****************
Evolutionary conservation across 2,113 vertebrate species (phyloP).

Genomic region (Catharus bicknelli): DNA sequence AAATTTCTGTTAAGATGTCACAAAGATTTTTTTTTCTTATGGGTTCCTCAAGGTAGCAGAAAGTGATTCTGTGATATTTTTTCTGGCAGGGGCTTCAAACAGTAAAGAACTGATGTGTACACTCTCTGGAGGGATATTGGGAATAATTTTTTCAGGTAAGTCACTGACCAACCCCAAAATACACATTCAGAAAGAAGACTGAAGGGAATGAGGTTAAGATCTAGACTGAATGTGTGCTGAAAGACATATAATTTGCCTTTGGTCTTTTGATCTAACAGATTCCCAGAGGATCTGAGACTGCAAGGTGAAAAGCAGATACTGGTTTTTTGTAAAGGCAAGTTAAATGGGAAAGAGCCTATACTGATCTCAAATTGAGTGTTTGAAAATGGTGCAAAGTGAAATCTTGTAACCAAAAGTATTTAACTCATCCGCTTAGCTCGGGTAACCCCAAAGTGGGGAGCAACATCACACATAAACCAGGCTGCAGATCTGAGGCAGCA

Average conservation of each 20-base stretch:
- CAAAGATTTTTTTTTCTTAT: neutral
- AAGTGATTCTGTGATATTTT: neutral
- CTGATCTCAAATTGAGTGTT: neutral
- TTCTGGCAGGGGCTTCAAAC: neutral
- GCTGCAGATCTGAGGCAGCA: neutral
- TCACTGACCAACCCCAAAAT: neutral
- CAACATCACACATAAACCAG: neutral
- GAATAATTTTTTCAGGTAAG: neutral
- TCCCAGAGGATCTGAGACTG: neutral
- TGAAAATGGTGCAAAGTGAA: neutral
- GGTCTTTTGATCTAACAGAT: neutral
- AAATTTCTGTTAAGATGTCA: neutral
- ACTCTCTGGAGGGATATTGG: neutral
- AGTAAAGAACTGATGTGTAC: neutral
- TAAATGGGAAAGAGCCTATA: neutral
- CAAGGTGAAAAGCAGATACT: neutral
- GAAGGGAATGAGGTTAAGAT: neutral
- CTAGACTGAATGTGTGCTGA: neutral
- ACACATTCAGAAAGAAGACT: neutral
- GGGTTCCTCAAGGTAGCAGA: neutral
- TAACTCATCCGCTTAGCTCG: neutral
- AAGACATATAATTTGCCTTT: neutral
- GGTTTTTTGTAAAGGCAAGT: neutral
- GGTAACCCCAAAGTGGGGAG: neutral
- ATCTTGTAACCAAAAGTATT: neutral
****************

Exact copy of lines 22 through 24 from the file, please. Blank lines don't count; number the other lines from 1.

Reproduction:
- ACACATTCAGAAAGAAGACT: neutral
- GGGTTCCTCAAGGTAGCAGA: neutral
- TAACTCATCCGCTTAGCTCG: neutral